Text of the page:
Then there’s the moods, the loss of confidence at work because of baby brain and guilt about maternity leave and your career path, the overwhelming love and fear for your baby and your family, and the separation from old friends whose lives are now on a different track.

Then there’s the birth. Well mine was pretty bloody awful. It was brutal and traumatic and you can read about it on my baby blog here if you want to. It gave something to me, of course – it gave me a power and a confidence, especially as I did it without an epidural and mostly on gallons of gas and air, but it also made me cynical and angry at mother nature and at life, and its something I realise I need to recover from mentally and emotionally, as does The Chef who saw things I can’t even imagine.

And finally motherhood. The highs, those incredible highs – of picking up a sleepy warm baby in the morning, of the first smile, the picking his clothes and laughing when he does something funny, the watching him asleep, the cuddles and the love – that overwhelming love again – and the worry about anything that might happen to him. I feel such pride in my family, in him, this chilled out wee fella that The Chef and I made, who seems better than us, who seems so perfect, who I can’t wait to watch grow, who develops every single day.

But, at 7 weeks, as the hormones that made him slip away, I feel something new. A sense of change, of wondering who I am now, what I do from here.

I’m not working, my life is my baby and cups of coffee, endless coffees, with other mums. We talk about our babies and about our boobs and our stitches. I am fascinated with recording every feed, every poo, every minute of sleep.

I found myself telling a (male) friend of mine, in great detail, about how my son hadn’t pooed for 2 days and how it was great that he had finally done a poo that morning, explaining in detail how he went red and I felt bad for him but was also happy as he’d been constipated… and halfway through I thought – what on EARTH am I doing! I’m talking about my son’s shits in great detail! To a bloke! I’ve become one of those mothers….And I post photos of him on Facebook all the time. And when The Chef brings up something in the news I feel ashamed – I didn’t watch the news today, in fact my world is here, so small now, between the bedroom and the nursery and the kitchen. And between the coffees, I am here – in the nursery mostly – with him, loving him and cuddling him, but alone, lonely at times. Working us both up to the next coffee, the next GP visit, the walk to the park, that is the day’s activity.

My god I’m not complaining. I love being a mum – I’m good at it I think. I love him and I love our life together and I love my family. But I realise my identity, my happiness, my confidence, has taken a knock with all this, left me moody and on the verge of rage or tears fairly easily, left me not quite knowing who I am now, how I’ve changed, whether I will ever be the old “me” again. And so now, I realise how important it is that I work on my happiness, and in doing so, work out where I go from here.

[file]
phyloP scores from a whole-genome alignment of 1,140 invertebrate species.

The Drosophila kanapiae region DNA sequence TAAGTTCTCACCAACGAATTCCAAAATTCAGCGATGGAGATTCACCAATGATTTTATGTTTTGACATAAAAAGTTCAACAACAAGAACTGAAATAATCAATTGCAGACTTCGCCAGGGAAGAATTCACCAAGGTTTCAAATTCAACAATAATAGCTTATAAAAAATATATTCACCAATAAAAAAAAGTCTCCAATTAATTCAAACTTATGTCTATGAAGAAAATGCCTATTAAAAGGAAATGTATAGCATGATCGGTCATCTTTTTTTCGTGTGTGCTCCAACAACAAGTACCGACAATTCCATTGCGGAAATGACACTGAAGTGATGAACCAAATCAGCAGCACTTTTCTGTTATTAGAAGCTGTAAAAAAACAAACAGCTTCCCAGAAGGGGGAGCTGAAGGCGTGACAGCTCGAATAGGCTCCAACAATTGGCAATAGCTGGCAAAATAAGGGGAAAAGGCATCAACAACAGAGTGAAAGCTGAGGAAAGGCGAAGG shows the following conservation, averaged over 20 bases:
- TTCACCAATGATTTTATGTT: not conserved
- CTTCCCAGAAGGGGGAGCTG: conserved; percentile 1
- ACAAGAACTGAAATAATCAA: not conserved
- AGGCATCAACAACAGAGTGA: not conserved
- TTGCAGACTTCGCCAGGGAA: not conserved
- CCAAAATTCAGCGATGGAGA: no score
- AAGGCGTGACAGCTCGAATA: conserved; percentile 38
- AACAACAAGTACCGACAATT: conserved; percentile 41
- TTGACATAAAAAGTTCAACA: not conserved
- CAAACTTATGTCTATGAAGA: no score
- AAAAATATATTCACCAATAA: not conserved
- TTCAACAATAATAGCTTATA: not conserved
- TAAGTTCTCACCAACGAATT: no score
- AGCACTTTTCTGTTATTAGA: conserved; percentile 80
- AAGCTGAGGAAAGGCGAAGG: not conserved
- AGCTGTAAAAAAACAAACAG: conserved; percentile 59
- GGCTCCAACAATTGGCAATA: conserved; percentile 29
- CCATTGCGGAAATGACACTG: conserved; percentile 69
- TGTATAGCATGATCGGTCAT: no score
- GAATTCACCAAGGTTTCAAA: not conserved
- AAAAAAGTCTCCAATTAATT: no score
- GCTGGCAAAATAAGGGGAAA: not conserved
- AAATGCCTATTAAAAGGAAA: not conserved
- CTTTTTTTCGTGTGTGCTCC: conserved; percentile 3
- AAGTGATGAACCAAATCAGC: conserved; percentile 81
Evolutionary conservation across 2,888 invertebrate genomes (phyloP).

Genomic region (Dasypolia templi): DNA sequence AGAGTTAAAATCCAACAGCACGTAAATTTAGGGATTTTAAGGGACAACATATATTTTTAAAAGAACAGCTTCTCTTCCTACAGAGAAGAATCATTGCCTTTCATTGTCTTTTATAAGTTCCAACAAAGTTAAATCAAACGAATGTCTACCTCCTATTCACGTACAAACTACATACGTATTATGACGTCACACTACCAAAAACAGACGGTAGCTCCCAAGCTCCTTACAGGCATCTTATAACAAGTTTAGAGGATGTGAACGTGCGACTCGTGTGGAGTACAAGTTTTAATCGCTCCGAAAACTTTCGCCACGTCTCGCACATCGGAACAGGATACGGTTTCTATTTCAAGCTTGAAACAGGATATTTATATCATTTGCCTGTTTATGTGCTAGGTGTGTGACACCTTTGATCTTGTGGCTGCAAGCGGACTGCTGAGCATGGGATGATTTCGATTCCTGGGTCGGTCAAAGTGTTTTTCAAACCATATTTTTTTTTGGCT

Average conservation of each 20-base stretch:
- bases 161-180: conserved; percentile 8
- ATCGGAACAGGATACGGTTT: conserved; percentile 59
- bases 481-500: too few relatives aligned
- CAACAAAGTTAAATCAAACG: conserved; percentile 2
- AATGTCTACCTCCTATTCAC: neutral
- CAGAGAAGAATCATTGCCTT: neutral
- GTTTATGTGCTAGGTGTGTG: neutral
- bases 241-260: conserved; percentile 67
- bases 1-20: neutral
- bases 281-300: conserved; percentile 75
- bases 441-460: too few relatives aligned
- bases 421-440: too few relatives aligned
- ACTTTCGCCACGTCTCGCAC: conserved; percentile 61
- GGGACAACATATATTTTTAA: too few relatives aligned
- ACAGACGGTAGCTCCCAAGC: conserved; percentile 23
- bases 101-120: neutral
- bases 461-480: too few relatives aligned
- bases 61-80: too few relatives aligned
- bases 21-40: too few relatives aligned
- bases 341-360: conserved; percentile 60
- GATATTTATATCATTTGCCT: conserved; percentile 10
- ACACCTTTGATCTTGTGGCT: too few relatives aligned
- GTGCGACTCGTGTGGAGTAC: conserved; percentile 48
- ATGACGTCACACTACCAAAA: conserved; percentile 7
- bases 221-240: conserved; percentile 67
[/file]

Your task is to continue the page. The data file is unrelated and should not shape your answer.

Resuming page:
And so to the rules again:

1. Be Active – important given I can only live in elasticated waistbands for so long. I’m doing a mother & baby yoga class to ease my creaky bones, and I’ve dug out my gym kit with thoughts of swimming and running.

2. Connect – vitally important for me right now. I miss my friends after 7 weeks of wanting to be holed up with my baby boy. I want to organise a girls’ night out and drink wine – wine! – and a night eating good food with The Chef. I want to drink a martini. I want to go to the cinema. I want to see old friends, and friends without kids, and phone people when I feel isolated with a baby stuck to my breast.

3. Give – my current bugbear, after awe-inspiring treatment by NHS midwives at Kingston hospital, is the proposed plans for the NHS – the fact that it is effectively being privatised from under our noses to an American-style insurance-based system with healthcare for the richest, from private companies, while the poorest will suffer. I need to see what I can do to get involved. As a mum I’m also filled with an empathy I don’t think I had before – so I want to make sure I give clothes and toiletries to charities that help women and children.

4. Nurture – easy. I do it every day until around 7pm when I put him down to sleep. But there are other projects too to get excited about – transforming my garden, planting new colourful flowers, transforming the house in which I spend so much time in nowadays. Projects, and economical maternity-leave budgeting ones at that, will keep me busy over the next few months.

5. Learn – I’m going to learn to cook. As The Chef knows, I can barely boil an egg, but I’d love to get better of it, to become a bit more domesticated, to feed my lovely family. I’m starting this week with doing a few simple meals. God help us all.

6. Be Curious – Since the hormonal fug of pregnancy has started to lift, the baby is able to sleep in his pram, and I’m mastering public transport, I want to go exploring London again. So many places I want to go – Eel Pie island (open house 22/23 June), the Polka Theatre, the Electric Cinema, some of the new restaurants whose openings I’ve totally missed.

Happiness, like confidence, is a transient thing, and one you need to keep working at. Getting married, having a baby, can be the happiest time of your life, but the changes they bring and emotions they evoke can be overwhelming at times. I’m glad I have the HPL rules to ground me, and I love a project to work on. I’ll let you know how I get on.

A weekend in Berlin